The Junior Doctors have their next strike dates on 26th and 27th April.  The National Union of Teachers have threatened to strike at the same time as the doctors, protesting the government’s plans to turn every school into an academy.  Furthermore, the #BursaryOrBust campaign have been encouraging nursing students to walk out alongside the doctors, to protest the cuts to NHS student bursaries.

Finally, things are really heating up around Europe, with massive protests in Iceland, France and Greece.  The ROAR Collective is predicting a “hot spring” in Europe this year.

What do we do?

Things are heating up, but we’re not about to see militant protests like the #LoiEmploi and #NuitDebout demonstrations in France.  As Joana Ramiro points out, the left needs to be more organised if it’s going to have an impact.  With that in mind, what do we need to be doing, as Free Uni activists?

Communicate.  Arguably the most important task right now is to build strong links with other groups.  The end goal is to create a strong alliance, or coalition, of groups opposing austerity, neoliberalism and (dare I say it) capitalism.  Creating this requires an infrastructure with formalised lines of communication between these groups.  It’s much more desirable to build a movement, rather than wait, hoping one will coalesce spontaneously.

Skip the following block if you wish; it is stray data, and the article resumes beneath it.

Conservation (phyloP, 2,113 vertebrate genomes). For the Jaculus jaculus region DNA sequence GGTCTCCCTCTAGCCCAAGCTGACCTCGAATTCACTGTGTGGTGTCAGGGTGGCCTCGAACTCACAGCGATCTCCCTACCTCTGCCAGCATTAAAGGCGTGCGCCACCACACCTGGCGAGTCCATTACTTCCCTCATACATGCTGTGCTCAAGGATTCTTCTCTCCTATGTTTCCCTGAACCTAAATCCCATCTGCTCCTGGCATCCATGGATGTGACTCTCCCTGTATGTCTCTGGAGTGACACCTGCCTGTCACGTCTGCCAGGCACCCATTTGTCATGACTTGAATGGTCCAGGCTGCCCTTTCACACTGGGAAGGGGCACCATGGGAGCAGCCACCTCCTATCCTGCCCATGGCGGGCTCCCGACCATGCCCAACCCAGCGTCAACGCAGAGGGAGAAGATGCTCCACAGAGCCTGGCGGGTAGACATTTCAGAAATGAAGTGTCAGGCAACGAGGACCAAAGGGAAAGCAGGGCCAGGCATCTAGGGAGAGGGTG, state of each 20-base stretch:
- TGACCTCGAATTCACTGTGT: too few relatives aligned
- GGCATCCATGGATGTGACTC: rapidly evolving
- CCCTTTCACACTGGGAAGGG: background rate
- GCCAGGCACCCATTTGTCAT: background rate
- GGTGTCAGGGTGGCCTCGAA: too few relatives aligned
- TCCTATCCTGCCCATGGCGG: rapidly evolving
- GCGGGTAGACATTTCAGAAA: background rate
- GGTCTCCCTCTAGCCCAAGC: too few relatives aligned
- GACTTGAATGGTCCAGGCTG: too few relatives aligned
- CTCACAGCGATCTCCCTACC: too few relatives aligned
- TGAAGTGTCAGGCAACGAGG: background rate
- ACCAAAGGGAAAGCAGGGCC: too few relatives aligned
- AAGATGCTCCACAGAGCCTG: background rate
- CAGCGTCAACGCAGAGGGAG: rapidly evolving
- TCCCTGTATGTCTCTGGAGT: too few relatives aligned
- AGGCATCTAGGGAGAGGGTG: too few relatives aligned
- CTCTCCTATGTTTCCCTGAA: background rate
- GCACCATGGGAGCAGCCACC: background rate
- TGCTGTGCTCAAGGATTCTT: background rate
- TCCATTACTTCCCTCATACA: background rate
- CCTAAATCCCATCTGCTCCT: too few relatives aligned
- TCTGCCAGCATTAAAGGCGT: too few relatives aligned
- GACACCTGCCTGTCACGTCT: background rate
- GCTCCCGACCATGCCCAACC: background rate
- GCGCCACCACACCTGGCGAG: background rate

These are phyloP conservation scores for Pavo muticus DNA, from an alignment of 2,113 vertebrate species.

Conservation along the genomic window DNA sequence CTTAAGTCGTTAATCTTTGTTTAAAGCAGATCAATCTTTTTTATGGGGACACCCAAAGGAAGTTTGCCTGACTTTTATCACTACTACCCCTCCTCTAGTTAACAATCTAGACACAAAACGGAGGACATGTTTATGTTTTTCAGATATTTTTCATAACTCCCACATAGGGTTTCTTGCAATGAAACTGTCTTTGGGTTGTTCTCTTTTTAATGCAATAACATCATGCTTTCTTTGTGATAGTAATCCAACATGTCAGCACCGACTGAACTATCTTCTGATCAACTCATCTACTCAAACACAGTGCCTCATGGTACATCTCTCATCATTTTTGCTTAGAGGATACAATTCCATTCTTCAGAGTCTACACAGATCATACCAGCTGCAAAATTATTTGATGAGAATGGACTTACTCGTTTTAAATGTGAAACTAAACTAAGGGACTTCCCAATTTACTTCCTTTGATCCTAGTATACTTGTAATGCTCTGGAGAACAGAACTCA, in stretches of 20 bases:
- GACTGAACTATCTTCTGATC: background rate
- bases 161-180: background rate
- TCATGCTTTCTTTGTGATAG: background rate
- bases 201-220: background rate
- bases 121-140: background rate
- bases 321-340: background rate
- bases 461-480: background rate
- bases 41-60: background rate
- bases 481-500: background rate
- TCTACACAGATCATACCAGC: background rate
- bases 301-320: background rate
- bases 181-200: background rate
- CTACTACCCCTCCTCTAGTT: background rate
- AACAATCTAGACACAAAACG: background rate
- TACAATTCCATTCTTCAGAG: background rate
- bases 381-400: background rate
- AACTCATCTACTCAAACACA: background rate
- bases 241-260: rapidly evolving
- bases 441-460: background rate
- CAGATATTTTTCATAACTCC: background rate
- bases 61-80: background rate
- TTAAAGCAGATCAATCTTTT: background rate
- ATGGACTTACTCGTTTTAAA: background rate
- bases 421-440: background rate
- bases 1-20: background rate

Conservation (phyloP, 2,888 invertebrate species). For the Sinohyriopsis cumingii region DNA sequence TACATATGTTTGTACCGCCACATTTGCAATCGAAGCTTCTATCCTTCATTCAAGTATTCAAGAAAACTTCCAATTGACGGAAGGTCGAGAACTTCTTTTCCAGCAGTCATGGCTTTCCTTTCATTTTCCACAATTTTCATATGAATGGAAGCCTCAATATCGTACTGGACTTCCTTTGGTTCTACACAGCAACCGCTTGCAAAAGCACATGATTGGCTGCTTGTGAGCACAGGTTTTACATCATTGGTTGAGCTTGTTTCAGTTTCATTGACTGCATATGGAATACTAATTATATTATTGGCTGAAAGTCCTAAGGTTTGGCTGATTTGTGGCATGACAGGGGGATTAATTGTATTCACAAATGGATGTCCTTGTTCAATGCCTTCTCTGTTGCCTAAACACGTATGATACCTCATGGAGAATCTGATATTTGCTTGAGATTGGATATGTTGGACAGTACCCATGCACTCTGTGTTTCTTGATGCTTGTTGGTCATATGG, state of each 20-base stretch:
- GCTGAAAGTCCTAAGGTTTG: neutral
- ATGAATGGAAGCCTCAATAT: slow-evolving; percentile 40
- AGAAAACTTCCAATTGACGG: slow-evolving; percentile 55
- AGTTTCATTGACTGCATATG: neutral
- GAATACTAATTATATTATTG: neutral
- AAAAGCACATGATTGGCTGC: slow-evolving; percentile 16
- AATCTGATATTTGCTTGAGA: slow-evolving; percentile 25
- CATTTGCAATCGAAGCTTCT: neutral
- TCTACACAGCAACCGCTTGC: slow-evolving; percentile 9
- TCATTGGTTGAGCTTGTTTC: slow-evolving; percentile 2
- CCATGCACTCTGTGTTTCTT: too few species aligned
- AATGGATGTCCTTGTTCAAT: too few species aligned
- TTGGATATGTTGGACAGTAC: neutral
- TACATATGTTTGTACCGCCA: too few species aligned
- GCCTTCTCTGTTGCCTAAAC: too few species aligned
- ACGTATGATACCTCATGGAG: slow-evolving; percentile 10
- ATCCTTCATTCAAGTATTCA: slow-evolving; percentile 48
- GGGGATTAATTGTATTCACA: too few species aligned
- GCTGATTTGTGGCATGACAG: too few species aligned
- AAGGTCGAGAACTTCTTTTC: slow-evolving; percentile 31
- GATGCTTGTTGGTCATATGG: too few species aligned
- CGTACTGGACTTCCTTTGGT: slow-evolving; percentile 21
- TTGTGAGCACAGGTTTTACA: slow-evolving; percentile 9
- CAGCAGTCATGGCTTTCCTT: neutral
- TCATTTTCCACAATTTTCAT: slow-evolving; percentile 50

The first step towards this is to build links with other student groups nationally, as well as building links with worker groups locally.  This means taking every opportunity to go to the events, rallies and protests of other groups (and in other cities) and making an active effort to talk to the organisers and exchange contact details.

The next step would be to formalise those links: this would mean having “contacts” who attend other groups’ meetings and report back.  This would allow us to…

Coordinate.  With these lines of communication set up, we need to coordinate actions with other groups.  This means demonstrations, occupations and more, carried out with multiple groups involved.  It means when one group takes action, the others can be prepared to act in solidarity: releasing statements, publicising the action, helping out with arrestee support, fundraising, and more.

When the political climate really starts to heat up, it’s our role to organise, coordinate and sustain the wave of action.

Institutional Racism, Marketization and the National Student Survey

The following is an opinion piece by Shelly Asquith; it is not an official statement of the Free University of Sheffield.

Last week, Times Higher Education reported that Black academics are being scored lower than their White peers in the National Student Survey (NSS). Those familiar with the context of institutionalised racism in higher education will not find these results surprising, and will recognise that it merely scratches the surface of the problem. As we approach peak NSS season, the article provides a welcome invitation to begin discussing the wider issues the survey perpetuates.